Reading: To the Death of Michael Brown: We Bear Witness By Theresa Soto

Turn and look at your neighbor. Not only can you probably see them. You can experience being in the same space with them today. If you were called as a court witness, you could speak to the truth that they exist.

Today, we will bear witness to the death of Michael Brown. I will offer a part of the story of Michael Brown. When I extend my hand to you, please respond with, We bear witness.
Let’s try it now.
With reverence and sorrow, we remember the death of Michael Brown. We know black lives matter.
We bear witness.
On Saturday, August 9, 2014, Michael Brown was shot by an officer of the Ferguson Police Department in Ferguson, Missouri. We know black lives matter.
We bear witness.
The media gives us conflicting stories. We know black lives matter.
We bear witness.
We are not distracted by misinformation. We know black lives matter.
We bear witness.
Misinformation encourages us to put our frustration and sadness somewhere outside of ourselves, outside of these walls. On the police, on the dead young man, on the system. We know black lives matter.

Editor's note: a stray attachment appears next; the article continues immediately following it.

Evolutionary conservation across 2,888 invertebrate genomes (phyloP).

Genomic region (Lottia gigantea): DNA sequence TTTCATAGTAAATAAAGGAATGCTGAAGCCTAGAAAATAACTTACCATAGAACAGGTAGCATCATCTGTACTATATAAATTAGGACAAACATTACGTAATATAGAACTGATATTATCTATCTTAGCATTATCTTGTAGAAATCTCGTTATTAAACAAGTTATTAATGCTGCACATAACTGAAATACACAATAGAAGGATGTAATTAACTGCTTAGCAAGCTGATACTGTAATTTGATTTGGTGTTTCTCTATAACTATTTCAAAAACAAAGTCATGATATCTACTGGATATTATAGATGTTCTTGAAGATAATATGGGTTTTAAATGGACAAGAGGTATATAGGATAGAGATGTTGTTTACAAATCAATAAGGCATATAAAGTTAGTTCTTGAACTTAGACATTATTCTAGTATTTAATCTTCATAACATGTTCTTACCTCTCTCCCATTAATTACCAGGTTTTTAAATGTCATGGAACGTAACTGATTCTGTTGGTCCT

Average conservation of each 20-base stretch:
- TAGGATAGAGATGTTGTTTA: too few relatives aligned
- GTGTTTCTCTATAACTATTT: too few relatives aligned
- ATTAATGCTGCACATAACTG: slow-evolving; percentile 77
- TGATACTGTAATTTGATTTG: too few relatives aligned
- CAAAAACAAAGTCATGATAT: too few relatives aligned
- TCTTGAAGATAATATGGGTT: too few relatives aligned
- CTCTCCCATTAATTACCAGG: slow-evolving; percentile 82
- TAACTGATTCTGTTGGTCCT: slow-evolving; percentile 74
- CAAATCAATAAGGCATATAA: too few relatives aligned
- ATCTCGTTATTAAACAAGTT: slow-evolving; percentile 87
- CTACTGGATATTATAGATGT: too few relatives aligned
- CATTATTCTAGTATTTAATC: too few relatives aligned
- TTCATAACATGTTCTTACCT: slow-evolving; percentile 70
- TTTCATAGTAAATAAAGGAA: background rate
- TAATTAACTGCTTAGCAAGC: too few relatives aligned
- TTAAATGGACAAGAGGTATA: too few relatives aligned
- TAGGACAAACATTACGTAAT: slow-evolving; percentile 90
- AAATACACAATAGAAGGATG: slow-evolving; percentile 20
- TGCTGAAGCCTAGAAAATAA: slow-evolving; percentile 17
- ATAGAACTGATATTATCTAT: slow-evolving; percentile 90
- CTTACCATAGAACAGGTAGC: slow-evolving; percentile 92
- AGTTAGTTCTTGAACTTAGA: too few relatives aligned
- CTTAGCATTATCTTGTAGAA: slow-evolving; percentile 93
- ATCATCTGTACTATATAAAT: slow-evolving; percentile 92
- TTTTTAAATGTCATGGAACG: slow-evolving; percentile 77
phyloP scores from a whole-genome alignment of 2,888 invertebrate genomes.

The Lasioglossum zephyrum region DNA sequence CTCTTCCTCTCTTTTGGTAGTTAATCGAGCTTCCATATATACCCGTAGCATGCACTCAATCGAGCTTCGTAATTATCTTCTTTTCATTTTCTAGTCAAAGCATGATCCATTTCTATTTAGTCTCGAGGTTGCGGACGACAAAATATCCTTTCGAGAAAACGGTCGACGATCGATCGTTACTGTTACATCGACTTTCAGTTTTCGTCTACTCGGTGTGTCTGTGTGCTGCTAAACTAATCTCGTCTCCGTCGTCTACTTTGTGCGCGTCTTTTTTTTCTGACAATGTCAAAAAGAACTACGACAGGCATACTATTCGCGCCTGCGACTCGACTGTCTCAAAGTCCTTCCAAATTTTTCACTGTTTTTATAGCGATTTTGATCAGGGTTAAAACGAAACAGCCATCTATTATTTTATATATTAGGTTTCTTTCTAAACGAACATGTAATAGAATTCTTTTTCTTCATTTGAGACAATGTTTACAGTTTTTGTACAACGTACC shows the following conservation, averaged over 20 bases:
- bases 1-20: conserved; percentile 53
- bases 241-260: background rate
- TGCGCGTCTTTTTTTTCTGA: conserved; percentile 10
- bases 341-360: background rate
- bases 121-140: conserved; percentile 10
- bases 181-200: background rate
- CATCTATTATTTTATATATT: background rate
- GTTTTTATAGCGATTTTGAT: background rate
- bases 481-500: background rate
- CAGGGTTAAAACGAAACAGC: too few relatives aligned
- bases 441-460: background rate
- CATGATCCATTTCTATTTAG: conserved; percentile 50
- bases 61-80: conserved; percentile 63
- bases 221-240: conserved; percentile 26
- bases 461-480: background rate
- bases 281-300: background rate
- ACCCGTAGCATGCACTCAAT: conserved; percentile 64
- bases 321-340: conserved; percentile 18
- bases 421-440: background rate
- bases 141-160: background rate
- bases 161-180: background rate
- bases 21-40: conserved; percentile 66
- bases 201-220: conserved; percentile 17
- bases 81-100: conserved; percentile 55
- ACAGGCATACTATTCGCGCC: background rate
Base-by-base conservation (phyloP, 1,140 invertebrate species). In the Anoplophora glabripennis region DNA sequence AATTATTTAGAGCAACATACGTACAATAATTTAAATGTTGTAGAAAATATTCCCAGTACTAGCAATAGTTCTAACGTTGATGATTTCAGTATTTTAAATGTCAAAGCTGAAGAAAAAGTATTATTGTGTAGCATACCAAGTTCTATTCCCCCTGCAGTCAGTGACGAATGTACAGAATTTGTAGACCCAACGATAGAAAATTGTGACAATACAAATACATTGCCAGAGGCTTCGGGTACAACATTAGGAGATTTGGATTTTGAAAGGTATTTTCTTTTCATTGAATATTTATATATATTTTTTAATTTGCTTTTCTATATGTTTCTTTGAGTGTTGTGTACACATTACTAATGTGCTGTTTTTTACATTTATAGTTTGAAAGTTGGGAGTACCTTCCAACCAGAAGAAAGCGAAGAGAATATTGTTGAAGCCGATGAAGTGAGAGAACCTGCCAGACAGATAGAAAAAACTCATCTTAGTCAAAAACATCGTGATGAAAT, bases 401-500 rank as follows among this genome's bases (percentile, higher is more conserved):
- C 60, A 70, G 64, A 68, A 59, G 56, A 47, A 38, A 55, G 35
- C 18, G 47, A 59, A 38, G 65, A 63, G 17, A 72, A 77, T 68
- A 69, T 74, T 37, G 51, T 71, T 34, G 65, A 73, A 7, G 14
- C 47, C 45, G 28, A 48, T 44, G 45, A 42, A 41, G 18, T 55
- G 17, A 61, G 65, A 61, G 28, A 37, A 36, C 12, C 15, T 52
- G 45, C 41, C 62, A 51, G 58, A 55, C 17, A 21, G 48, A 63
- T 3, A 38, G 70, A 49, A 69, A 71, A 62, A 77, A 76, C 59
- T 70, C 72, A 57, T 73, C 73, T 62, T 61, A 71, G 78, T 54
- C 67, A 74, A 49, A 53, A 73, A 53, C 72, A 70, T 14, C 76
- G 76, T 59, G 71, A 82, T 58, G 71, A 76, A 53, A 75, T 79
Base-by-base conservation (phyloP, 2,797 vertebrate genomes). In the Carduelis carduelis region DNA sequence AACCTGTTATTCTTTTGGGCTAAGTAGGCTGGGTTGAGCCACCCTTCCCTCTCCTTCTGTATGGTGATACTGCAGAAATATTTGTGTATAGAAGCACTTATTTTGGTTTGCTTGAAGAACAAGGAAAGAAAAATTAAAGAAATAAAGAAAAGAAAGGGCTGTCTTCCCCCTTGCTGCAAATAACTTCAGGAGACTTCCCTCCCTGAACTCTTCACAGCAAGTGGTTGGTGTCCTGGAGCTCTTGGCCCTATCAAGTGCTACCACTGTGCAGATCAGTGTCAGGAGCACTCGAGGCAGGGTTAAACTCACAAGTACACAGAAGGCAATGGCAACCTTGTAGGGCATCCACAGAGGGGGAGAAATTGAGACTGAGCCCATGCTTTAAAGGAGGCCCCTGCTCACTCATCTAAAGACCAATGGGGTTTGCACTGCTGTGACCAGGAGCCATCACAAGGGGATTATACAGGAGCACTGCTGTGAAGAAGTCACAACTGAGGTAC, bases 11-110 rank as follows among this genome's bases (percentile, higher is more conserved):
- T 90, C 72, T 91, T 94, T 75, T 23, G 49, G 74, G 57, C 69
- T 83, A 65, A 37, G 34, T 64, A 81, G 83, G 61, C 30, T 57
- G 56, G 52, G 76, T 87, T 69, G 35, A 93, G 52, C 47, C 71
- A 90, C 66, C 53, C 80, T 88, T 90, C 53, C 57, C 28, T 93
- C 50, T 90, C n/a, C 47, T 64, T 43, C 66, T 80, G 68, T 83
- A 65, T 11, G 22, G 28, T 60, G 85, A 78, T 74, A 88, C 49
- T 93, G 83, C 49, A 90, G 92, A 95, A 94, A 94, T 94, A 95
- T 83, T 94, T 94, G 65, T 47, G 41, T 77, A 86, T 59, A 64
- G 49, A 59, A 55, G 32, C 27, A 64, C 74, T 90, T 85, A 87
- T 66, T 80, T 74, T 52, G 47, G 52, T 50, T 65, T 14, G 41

We bear witness.
As a community, we reflect on the thread that connects the actions of an armed police officer with our own. We examine our snap judgments. We challenge the times we have remained silent while another suffered. We know black lives matter.
We bear witness.
We recognize that in order to challenge a system that is built to maintain racism, we must contemplate the effects of our everyday actions. We know black lives matter.
We bear witness.
We do not look away from the things that are hard to see. We know black lives matter.
We bear witness.
When justice eludes us,
We bear witness.
We take courage.
We bear witness.
We extend love.
We bear witness.

Sermon: In the Body of the World (Part 2)

Thank you. I have been worried about this service. I have been anxious. I know there are people in the world that think the Black Lives Matter movement is divisive. I can even see where that idea comes from. To some it seems like a glorification of racism. I am here to tell you that it is not. The first part of this sermon was highlighting some of the ways that racism is still embedded in our country. This second part is going to be about things we can do to help. At our 2015 General Assembly the UUA decided to support Black Lives Matter. It was a big vote. Here is the resolution.

2015 Action of Immediate Witness

WHEREAS, Unitarian Universalists strive for justice, equity and compassion in human relations;

WHEREAS, Unitarian Universalists have a goal of world community with peace, liberty, and justice for all;

WHEREAS, allowing injustice to go unchallenged violates our principles;

WHEREAS, the Black Lives Matter movement has gained powerful traction in conjunction with recent tragic events involving, in particular, police brutality and institutionalized racism that target the black community;